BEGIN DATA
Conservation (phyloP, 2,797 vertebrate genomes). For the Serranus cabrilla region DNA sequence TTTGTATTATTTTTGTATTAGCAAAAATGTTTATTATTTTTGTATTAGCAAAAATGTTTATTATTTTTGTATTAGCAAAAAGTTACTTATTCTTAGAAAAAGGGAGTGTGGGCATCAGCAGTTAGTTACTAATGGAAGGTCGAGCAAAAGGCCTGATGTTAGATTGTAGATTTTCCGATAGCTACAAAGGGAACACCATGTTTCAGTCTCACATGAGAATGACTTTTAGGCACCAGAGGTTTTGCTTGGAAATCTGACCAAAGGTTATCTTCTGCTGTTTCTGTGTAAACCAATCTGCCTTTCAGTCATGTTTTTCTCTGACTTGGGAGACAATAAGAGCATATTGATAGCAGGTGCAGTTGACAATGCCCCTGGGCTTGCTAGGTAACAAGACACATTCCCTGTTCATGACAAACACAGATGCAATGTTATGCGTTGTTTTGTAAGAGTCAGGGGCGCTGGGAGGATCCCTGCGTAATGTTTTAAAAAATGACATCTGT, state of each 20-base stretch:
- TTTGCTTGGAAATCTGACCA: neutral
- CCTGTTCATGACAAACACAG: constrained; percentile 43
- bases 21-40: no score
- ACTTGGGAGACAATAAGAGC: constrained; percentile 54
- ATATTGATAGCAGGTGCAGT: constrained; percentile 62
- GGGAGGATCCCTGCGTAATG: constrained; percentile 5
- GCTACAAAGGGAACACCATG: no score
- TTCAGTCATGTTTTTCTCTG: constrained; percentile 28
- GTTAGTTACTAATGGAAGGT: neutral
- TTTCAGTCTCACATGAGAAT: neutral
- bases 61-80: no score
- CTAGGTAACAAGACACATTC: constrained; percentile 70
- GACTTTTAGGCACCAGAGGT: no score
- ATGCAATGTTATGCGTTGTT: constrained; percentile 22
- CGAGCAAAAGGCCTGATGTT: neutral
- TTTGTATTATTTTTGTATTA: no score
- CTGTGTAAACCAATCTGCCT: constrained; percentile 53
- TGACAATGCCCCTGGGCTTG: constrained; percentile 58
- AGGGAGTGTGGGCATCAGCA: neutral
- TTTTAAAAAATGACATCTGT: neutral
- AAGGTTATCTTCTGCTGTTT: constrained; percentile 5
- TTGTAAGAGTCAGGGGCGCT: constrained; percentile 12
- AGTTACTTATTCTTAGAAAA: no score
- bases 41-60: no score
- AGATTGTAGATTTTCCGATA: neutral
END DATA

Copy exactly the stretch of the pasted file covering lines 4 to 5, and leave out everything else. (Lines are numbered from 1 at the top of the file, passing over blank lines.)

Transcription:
- bases 21-40: no score
- ACTTGGGAGACAATAAGAGC: constrained; percentile 54